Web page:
Dora García’s work is strongly characterized by the involvement of its viewers, who are urged to take a stand on ethically contentious questions, to commit themselves to a closer examination of these matters and to reflect on the institutional nature of the setting in which their encounter with works of art takes place.
Hers is a practice based on research, and one that focuses on subjects which recur and are woven into the whole fabric of her production, such as the interest in the history of anti-institutional movements (with particular attention to anti-psychiatry), the figure of the artist as outsider and mechanisms of communication, whether linguistic or not. These subjects are not explained to the viewer, but laid out with an attitude that verges on a challenge: documents, ambiguous reenactments in performances, lectures and talks, videos and books are presented in the exhibition space as archives, sophisticated sets of references, reworkings. Viewers have to choose their own key of interpretation, decide what attitude to take, the degree of interaction they wish to have with the work. Or remain impervious to the provocation of an enigmatic theme, ambiguously presented in such a way as to make people think. As a complement to this total openness of interpretation, García prepares a series of instruments, often in the form of websites, to share her sources with viewers, to inform them about her projects and keep them up to date on their development and to get to know their opinions and reactions through blogs and social networks.
Read with golden fingers (L’Innommable – Samuel Beckett), 2010
Object | Used book and gold leaf
13.5 x 18 cm
In the first decade of the twenty-first century Dora García began a series of works based on literary texts, which is still ongoing. In this series, in addition to manifesting her abiding interest in studying phenomena related to language and communication, the artist brings into play her capacity to explore — and to exploit in creative form — the links and crossovers between literature and performance, focusing in this case on the performative aspect of reading, that is to say, in its condition as act or action. The pieces in this series are one-off books, which the artist makes using paperback editions of works by her favourite authors, reading each one with her fingertips covered with gold leaf. The golden fingerprints that each reading leaves on the surface of the pages preserve, enduringly visible, the physical gestures inherent in the act of reading. An act at once universal and personal, potentially infinite and at the same time unrepeatably unique; an act that extends over a given time to establish, in the words of the artist, ‘a process of strange temporalities difficult to gauge, but very accessible if the gestures and movements of the reader are traced’. The golden marks of her fingers on the pages effectively bestow material entity on the reading as ‘an action that seems to leave no trace on the body, and yet nonetheless generates very complex temporalities between the infinite past of the text and the future of all its readers’.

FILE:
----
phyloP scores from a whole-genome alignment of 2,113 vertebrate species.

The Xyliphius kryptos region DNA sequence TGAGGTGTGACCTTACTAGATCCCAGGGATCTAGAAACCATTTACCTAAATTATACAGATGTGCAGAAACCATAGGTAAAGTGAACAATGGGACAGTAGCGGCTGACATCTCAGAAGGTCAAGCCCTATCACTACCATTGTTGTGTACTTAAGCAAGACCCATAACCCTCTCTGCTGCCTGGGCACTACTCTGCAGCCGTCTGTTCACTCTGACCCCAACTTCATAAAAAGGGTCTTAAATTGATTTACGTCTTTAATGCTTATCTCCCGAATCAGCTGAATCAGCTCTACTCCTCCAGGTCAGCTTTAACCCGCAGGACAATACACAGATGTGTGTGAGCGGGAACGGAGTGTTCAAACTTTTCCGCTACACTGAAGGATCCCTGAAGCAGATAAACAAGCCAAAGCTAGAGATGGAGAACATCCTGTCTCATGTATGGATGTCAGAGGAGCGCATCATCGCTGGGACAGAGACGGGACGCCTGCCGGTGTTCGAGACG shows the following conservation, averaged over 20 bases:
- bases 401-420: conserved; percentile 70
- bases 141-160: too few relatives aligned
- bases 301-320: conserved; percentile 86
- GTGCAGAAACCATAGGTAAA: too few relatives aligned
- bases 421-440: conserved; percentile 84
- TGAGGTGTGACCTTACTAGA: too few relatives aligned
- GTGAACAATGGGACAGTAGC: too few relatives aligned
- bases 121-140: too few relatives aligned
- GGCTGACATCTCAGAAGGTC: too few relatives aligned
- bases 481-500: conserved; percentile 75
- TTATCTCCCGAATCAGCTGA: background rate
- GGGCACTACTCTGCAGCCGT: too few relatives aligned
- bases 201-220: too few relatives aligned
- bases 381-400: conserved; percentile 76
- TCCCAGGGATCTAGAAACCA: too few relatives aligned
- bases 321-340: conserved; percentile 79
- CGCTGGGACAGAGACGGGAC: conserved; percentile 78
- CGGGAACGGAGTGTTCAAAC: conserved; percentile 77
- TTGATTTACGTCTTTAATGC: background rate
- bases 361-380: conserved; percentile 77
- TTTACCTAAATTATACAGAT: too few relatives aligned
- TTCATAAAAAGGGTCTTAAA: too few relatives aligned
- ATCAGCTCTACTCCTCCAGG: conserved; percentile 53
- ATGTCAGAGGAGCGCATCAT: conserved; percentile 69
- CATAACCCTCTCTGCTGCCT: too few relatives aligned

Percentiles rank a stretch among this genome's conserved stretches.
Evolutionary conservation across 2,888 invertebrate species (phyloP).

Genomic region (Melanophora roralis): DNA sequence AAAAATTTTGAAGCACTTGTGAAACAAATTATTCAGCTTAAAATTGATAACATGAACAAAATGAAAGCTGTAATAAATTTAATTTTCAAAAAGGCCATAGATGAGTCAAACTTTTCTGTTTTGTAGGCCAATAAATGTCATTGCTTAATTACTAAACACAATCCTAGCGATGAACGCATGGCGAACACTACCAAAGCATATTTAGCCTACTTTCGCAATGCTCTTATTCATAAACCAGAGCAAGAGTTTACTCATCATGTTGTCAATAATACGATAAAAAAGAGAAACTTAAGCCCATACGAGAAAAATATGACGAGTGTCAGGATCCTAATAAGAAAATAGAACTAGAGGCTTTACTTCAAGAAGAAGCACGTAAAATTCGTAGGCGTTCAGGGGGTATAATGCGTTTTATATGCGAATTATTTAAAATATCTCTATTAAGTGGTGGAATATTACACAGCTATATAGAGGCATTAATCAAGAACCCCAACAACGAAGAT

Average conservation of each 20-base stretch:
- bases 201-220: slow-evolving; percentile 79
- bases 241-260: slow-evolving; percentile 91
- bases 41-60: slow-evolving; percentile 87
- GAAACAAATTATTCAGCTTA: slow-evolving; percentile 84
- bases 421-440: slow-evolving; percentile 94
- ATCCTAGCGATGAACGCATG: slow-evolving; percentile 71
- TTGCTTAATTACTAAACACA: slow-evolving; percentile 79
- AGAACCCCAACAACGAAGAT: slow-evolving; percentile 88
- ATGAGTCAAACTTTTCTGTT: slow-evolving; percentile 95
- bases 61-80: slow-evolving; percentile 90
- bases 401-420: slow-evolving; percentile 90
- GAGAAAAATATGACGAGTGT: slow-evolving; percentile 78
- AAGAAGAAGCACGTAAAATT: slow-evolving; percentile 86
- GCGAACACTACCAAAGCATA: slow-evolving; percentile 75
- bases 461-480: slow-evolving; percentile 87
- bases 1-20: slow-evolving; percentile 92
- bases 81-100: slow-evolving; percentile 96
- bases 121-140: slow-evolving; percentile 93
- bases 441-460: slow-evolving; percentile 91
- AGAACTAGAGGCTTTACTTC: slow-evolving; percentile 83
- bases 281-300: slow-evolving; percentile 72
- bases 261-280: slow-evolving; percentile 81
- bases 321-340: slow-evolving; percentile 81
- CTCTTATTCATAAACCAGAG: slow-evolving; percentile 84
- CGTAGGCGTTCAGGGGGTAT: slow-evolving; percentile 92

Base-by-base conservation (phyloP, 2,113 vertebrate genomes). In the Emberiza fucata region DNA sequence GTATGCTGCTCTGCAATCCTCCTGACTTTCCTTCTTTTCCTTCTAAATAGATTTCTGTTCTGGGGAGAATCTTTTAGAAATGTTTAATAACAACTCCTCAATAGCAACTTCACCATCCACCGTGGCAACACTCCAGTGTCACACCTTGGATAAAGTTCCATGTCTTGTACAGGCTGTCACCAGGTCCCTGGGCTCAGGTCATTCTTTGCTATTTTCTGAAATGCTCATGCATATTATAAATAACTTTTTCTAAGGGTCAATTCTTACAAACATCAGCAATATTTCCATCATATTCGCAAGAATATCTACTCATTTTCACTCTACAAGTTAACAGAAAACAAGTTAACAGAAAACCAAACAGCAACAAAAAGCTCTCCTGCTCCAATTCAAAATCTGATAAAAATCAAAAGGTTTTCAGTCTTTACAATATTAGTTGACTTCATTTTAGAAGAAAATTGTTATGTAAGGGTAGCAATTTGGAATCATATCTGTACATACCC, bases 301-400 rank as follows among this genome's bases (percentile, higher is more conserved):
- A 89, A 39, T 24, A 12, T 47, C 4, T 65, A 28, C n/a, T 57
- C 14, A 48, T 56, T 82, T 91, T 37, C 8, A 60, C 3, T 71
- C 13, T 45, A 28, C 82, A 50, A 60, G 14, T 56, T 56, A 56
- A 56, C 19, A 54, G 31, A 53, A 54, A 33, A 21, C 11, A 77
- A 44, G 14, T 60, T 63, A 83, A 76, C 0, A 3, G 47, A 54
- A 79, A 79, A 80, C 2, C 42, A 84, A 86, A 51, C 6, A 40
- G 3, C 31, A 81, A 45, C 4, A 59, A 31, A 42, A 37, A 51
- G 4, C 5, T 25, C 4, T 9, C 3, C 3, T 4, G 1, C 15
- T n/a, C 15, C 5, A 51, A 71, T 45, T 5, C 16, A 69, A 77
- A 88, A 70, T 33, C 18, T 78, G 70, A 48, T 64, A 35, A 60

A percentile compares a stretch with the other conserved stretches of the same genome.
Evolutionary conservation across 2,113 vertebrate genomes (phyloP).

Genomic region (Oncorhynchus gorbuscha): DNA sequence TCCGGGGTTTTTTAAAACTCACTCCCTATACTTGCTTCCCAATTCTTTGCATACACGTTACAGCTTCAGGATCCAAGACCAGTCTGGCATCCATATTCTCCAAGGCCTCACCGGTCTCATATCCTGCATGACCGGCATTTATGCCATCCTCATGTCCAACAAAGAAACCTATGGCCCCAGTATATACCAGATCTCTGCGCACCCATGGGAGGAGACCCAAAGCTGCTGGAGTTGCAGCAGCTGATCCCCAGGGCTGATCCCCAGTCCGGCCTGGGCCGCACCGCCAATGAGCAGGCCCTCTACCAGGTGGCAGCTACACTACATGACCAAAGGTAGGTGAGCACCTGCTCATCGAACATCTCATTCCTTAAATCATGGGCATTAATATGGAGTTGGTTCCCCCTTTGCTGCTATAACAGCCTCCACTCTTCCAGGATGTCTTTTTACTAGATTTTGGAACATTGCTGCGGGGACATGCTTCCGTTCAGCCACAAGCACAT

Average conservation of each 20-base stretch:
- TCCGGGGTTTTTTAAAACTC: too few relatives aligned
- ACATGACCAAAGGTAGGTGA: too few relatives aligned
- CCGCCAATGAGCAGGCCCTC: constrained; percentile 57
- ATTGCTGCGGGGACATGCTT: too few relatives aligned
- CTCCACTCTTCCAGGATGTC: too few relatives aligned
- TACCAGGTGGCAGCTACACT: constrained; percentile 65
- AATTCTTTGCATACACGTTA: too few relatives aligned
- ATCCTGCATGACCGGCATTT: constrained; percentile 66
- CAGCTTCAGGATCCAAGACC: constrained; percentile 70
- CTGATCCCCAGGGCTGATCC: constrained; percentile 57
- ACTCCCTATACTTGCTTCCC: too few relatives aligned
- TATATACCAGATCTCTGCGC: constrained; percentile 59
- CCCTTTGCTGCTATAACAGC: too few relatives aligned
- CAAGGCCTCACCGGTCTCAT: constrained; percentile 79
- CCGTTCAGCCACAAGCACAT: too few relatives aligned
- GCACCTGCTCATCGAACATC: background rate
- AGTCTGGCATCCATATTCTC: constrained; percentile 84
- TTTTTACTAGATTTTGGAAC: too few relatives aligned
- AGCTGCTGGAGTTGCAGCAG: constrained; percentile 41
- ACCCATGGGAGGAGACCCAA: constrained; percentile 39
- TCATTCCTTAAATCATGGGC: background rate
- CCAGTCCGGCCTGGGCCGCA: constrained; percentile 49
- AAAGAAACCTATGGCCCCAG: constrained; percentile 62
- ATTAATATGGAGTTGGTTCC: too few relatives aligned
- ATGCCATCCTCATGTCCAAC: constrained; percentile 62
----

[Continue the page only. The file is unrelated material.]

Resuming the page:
The piece entitled Read with Golden Fingers (L’Innommable – Samuel Beckett), from 2010, which belongs to this series, was made on a copy of L’Innomable (1953), a long monologue in the first person in the course of which the narrator, whose identity is sketched for us with blurred and changing contours, reflects on the capacity of language and discourse to construct the reality around him and even his own essence. ‘The search for the means to put an end to things, an end to speech,’ the narrator affirms, ‘is what enables the discourse to continue.’ Echoing this perspective, it would seem to be the reading of the text by Dora García, with the golden trail this has left in its wake, which materializes the communicative act that is established between author and reader. In doing so she highlights — by making visible — the role of the viewer in his or her condition as co-participant on the literary act, while at the same time ‘muting’ the volume, leaving it unusable for further reading and thus cancelling its infinite potential as a tool for communication. The symbolic charge of gold — valuable, but also materially quantifiable — is overlaid on the literary discourse, in contrast with the immaterial and therefore incommensurable character of the act of reading.